Packaging as the gatekeeper
How is a new product perceived based solely on the look of its packaging?
How is a new product perceived based solely on the look of its packaging? Is the message clear or does it give rise to misunderstandings? Could an investment in good packaging be a marketing deed that opens doors to export markets?
The impression of a product’s quality, origin and fitness for purpose is created in the blink of an eye. That impression determines whether or not we want to take a closer look at the product. Packaging can also convey values, such as sustainability. Unlike other media, packaging is present at the time when the purchase decision is made. It would therefore make sense to focus efforts on packaging design and the visualisation of information.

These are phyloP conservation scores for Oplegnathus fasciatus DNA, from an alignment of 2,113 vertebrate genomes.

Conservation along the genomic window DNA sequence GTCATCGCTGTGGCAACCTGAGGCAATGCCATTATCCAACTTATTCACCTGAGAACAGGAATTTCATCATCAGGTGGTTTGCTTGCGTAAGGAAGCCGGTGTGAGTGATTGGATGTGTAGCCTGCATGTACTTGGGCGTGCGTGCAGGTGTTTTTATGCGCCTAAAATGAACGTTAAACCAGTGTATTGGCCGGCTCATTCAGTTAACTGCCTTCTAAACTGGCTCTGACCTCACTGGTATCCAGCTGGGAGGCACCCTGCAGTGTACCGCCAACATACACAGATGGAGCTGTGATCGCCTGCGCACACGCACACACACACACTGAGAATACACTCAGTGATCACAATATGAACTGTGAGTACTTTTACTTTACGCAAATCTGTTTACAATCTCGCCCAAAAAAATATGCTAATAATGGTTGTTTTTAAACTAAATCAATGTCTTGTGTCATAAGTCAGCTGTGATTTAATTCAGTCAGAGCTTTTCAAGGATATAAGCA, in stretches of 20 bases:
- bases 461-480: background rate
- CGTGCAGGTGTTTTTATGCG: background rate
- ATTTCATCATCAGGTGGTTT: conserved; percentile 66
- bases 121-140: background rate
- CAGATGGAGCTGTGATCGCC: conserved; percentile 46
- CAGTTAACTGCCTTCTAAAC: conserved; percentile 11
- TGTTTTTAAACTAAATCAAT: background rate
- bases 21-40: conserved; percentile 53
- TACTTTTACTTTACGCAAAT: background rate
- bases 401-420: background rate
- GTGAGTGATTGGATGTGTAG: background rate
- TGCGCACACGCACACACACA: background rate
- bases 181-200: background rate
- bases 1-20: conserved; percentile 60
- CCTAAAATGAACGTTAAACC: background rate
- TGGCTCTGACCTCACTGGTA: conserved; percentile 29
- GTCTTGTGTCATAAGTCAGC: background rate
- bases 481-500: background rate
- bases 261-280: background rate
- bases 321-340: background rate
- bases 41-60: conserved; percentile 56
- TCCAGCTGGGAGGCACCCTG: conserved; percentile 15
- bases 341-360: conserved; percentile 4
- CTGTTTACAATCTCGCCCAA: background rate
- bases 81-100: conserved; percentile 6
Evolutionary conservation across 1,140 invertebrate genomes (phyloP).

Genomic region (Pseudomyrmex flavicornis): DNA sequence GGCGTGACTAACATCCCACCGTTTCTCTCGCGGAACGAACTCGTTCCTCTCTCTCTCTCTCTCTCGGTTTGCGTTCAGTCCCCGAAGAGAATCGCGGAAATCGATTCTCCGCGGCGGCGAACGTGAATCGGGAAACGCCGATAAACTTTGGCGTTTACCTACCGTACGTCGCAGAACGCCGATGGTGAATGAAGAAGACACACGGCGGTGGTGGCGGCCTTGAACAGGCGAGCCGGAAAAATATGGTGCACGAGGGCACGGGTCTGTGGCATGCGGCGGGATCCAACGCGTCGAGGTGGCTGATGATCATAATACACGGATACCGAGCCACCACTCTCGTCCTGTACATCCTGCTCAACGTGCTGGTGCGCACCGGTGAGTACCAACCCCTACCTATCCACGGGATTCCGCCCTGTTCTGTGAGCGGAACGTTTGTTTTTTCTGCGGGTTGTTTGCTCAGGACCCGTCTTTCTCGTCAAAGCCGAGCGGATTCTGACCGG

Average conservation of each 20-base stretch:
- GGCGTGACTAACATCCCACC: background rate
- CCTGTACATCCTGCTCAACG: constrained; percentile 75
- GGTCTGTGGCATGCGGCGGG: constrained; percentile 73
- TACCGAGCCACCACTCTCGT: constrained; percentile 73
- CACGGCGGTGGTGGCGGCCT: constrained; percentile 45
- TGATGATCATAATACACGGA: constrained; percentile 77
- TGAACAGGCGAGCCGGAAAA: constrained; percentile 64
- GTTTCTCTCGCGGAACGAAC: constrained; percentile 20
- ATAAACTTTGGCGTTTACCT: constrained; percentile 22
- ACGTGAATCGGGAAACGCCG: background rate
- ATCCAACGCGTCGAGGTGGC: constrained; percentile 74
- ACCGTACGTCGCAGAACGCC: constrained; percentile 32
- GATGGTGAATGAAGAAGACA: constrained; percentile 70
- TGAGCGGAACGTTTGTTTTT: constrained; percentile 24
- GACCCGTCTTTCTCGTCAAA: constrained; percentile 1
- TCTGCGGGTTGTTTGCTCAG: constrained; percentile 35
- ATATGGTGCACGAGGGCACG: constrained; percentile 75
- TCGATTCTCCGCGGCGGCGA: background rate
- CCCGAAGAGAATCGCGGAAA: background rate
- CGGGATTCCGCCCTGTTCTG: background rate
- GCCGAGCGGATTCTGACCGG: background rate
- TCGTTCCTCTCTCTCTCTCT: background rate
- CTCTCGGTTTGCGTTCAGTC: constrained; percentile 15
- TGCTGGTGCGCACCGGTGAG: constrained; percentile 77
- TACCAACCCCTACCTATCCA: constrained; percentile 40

In many companies, packaging is seen as little more than a production cost item, but what would happen to demand and customer satisfaction if packaging were to be perceived as a strategic investment in the brand or the experience? Packaging can also be a product’s user interface, making it easy to handle and dose, and affect the product experience. Could new packaging be designed from the viewpoint of service design?
These are the sort of ideas we are batting around at Aalto University’s multidisciplinary Pack-Age packaging design course. Talented students are working in multidisciplinary teams on real-life packaging challenges, questioning – with good reason – many of the industry’s conventions that just won’t die. It is thrilling to co-operate with companies that give the freedom to explore and find new ways for packaging to better serve their users. By daring to rethink and dig deep, we can unearth genuinely valuable creative solutions.